The 10 Best Movies to Watch to Understand the Cold War
From paranoid sci-fi to aggressive action to romantic comedy nostalgia, these films captured key aspects of the times.
April 19, 2014 - 7:00 am
The last bobsled had barely finished its run when Vladimir Putin pounced in Ukraine, snatching Crimea and massing troops for his next move. The Russian “reset” was dead, as even its author, former U.S. Ambassador to Russia Michael McFaul, admitted.
Relations with Moscow look to get worse. That doesn’t necessarily mean that another Cold War will break out. But what if it does? Many Americans aren’t old enough to remember when the Iron Curtain was Moscow’s drapery of choice. It’s time for a refresher course.
Superpower rivalry started almost as soon as the “good” war, World War II, ended. Most Americans were indifferent, until the outbreak of the Korean War in 1950. That really brought the Cold War home to Main Street.
Americans were worried that the invasion of South Korea was just the first skirmish in another global conflict. Having just saved the world a few years earlier, they weren’t excited about having to do it again, particularly since this time both sides had the atomic bomb.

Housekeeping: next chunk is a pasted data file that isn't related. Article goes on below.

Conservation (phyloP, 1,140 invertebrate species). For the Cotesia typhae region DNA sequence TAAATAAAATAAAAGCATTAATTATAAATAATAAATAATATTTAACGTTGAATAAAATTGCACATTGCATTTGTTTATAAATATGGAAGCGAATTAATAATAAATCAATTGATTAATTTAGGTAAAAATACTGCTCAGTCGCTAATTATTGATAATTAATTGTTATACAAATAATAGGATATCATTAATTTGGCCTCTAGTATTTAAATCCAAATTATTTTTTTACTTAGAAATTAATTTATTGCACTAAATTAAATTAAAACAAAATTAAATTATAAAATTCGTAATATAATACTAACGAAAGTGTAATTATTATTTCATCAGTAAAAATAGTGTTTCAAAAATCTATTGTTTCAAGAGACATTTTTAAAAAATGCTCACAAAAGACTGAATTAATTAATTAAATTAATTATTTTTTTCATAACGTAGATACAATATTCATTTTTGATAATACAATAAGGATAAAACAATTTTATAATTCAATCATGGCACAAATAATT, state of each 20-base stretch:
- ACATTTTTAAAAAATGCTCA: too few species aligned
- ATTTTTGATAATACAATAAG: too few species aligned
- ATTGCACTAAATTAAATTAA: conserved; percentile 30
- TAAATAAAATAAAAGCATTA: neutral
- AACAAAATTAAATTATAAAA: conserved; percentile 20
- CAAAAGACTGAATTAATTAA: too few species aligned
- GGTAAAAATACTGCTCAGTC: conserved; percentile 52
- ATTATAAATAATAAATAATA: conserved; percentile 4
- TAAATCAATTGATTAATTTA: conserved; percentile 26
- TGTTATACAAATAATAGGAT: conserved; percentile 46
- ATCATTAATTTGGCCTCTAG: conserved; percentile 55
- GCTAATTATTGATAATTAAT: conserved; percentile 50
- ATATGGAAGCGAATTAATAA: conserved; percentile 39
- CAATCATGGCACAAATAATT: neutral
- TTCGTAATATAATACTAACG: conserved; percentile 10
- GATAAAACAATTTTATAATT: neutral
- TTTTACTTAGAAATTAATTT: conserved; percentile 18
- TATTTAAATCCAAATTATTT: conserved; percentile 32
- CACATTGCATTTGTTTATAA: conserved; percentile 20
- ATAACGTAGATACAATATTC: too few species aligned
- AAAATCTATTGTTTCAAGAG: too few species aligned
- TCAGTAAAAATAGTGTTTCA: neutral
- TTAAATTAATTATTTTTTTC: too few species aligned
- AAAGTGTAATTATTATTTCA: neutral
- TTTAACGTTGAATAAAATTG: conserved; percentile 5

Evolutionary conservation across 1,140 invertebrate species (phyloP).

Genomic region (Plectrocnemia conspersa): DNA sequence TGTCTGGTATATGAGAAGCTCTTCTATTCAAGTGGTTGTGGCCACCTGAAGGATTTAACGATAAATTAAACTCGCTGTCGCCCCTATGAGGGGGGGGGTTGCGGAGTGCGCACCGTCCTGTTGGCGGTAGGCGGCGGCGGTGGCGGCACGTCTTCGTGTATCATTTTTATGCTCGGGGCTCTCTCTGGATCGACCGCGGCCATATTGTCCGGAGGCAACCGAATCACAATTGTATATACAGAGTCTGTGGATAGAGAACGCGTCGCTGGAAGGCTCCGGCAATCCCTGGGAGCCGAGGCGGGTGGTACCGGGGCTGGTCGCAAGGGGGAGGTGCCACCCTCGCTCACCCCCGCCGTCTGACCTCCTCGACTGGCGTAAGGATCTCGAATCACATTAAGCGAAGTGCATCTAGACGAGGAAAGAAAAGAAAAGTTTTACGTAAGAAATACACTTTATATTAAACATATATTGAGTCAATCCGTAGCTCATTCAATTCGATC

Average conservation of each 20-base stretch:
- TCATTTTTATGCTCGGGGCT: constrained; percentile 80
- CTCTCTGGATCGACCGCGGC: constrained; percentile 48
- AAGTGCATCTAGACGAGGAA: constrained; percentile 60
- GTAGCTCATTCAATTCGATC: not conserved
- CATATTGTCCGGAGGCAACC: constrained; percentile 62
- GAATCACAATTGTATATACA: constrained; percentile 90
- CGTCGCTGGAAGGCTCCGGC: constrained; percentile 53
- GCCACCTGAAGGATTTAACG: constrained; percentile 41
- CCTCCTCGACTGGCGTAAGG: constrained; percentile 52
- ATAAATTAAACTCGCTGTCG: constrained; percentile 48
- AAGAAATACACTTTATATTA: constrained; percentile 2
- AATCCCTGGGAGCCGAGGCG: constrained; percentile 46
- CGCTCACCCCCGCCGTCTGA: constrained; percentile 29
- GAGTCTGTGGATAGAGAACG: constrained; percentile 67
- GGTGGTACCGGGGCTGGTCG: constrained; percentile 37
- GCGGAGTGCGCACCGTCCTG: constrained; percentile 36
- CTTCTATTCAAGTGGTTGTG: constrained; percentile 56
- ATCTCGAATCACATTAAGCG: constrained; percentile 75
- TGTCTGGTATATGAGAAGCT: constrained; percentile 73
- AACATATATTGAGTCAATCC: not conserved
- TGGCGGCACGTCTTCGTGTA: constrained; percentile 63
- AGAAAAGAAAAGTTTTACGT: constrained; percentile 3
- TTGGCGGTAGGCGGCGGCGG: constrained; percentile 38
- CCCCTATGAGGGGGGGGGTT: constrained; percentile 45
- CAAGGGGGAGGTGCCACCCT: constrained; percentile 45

The U.S. also had Hollywood, and Tinsel Town cranked up the cameras and marched off to the Cold War. Here are the 10 movies that give a very good feel for what that war was all about.
10. Invasion U.S.A.
This 1952 Cold War classic (not to be confused with the 1985 Chuck Norris epic in which he karate chops his way through transnational terrorists threatening the homeland) was one of the first films from a major studio to exploit emergent war hysteria. Columnist Hedda Hopper declared, “It will scare the pants off you.” At the time, she was probably right. In retrospect, the film, which cuts-and-pastes a lot of stock military footage, is pretty laughable. A great drinking game would be just pointing out all the scenes that don’t make sense, like when “enemy” paratroopers descend on Washington, D.C., jumping out of what are obviously U.S. military planes. Still, the film made its point. Americans couldn’t be indifferent to the menace from Moscow.